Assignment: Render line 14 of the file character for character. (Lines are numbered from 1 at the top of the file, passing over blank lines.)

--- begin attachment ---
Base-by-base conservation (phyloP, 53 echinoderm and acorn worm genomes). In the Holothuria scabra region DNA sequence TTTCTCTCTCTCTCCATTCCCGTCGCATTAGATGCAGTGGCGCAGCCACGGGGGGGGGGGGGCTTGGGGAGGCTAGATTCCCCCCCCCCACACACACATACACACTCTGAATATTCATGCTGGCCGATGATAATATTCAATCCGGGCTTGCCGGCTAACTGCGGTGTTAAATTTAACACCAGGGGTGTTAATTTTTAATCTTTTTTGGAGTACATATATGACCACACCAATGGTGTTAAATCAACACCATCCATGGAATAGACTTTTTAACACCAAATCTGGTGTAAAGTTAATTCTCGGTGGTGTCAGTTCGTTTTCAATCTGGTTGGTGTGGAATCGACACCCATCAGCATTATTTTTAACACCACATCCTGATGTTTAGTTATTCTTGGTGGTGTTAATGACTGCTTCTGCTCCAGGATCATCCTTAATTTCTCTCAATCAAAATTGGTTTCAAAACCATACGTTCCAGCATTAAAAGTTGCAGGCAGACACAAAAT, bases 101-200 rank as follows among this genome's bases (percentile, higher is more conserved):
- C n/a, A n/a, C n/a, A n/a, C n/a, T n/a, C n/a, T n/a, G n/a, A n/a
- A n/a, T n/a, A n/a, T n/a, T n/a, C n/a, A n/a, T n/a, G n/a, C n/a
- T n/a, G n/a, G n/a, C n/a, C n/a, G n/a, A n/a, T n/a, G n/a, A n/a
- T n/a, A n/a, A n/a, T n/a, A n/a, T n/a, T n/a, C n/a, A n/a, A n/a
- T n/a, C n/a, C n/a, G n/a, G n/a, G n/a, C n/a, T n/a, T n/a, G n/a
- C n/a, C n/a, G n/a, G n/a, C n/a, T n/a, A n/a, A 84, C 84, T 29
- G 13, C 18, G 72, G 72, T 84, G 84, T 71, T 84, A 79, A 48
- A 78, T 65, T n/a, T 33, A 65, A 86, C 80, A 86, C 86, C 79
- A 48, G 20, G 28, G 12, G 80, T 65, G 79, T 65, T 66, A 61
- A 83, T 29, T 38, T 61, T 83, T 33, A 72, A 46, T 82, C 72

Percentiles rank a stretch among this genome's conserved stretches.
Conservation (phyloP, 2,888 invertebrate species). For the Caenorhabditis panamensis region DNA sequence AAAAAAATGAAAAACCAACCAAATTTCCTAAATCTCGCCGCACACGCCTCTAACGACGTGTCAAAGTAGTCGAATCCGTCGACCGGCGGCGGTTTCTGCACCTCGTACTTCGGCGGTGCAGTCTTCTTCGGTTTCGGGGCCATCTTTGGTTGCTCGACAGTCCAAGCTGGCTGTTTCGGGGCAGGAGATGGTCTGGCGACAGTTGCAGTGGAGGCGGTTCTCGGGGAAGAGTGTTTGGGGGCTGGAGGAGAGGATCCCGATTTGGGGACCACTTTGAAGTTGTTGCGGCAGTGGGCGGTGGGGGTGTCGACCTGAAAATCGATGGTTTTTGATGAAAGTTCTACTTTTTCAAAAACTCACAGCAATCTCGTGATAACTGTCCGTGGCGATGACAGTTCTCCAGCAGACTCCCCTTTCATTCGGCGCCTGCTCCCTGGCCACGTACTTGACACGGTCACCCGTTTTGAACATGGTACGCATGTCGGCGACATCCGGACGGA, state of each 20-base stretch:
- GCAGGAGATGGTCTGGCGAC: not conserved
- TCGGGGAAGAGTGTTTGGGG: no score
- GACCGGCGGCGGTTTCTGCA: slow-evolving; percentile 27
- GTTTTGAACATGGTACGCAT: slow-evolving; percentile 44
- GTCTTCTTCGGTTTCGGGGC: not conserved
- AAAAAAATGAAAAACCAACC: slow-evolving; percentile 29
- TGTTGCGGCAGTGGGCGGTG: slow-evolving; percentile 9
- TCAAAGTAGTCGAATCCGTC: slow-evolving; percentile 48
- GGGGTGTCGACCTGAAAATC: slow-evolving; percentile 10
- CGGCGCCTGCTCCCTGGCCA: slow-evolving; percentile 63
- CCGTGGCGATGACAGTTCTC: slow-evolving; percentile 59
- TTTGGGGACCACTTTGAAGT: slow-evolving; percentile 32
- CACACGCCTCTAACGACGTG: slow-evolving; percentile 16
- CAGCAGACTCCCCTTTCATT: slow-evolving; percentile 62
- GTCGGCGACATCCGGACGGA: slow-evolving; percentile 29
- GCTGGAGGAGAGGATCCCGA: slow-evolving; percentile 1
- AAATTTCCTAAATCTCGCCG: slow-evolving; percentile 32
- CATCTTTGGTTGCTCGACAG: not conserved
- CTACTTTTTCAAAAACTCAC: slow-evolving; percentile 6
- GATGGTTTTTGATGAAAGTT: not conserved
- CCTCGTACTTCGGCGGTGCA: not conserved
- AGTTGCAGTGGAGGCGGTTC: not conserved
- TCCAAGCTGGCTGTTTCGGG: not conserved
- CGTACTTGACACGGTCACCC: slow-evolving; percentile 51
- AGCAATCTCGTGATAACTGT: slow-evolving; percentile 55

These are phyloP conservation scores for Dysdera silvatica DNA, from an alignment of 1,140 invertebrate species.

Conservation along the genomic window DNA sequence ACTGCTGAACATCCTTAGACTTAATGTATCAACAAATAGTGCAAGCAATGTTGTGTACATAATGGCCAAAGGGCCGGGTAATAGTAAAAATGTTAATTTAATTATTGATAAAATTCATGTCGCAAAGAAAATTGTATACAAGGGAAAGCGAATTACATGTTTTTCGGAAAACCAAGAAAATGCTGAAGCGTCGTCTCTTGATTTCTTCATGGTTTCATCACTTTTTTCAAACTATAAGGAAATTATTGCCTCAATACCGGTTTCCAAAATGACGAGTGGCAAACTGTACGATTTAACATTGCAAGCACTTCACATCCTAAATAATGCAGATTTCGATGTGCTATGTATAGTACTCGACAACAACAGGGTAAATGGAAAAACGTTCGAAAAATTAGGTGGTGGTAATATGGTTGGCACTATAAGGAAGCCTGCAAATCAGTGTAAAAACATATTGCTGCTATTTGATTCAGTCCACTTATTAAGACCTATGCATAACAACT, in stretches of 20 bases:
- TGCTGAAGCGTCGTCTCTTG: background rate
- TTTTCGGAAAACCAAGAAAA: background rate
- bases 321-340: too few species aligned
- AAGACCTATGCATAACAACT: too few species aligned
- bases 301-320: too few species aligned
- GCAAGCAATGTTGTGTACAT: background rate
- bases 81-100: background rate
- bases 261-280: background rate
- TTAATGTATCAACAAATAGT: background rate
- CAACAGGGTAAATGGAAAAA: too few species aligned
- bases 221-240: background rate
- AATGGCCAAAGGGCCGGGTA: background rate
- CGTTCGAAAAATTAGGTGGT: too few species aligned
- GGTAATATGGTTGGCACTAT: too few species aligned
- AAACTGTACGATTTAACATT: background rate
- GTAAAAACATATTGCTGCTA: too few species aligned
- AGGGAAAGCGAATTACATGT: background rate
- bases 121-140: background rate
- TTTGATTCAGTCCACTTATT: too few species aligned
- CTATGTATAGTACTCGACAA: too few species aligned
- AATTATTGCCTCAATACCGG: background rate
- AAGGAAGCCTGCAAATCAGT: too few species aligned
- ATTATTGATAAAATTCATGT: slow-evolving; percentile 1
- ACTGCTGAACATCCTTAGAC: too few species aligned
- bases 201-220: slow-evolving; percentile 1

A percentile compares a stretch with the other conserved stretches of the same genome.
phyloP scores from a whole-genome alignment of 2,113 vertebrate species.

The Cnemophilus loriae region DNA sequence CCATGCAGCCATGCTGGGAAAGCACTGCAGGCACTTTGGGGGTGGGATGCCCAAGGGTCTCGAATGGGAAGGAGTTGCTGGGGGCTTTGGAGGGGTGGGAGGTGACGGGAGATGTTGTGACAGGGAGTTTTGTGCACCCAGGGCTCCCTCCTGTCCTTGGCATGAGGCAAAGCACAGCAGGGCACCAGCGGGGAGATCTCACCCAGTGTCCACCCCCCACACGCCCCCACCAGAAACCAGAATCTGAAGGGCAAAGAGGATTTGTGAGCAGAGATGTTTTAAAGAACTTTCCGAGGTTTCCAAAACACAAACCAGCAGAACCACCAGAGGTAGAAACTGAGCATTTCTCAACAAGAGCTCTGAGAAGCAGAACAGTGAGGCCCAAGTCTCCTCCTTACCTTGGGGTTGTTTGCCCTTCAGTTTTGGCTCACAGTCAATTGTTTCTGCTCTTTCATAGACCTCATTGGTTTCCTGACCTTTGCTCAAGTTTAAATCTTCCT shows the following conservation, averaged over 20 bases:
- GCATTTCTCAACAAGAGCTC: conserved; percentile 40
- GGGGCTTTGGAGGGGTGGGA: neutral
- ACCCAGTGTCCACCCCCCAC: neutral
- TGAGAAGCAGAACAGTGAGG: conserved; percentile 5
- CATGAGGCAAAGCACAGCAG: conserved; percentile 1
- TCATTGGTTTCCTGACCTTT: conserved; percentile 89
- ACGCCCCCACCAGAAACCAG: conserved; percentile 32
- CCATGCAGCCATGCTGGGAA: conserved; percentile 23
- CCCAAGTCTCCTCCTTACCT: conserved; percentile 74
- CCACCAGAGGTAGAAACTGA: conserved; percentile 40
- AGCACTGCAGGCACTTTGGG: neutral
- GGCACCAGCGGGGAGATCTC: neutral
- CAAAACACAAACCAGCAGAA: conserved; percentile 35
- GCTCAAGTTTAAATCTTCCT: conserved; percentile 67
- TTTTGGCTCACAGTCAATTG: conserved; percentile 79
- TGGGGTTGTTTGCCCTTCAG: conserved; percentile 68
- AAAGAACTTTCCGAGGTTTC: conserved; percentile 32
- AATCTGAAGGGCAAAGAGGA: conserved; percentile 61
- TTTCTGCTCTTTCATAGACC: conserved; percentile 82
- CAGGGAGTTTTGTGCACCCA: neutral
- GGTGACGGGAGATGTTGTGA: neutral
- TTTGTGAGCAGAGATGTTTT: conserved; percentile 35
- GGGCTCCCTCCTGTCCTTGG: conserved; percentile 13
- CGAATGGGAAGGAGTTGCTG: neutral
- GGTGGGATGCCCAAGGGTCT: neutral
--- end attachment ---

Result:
- GCAGGAGATGGTCTGGCGAC: not conserved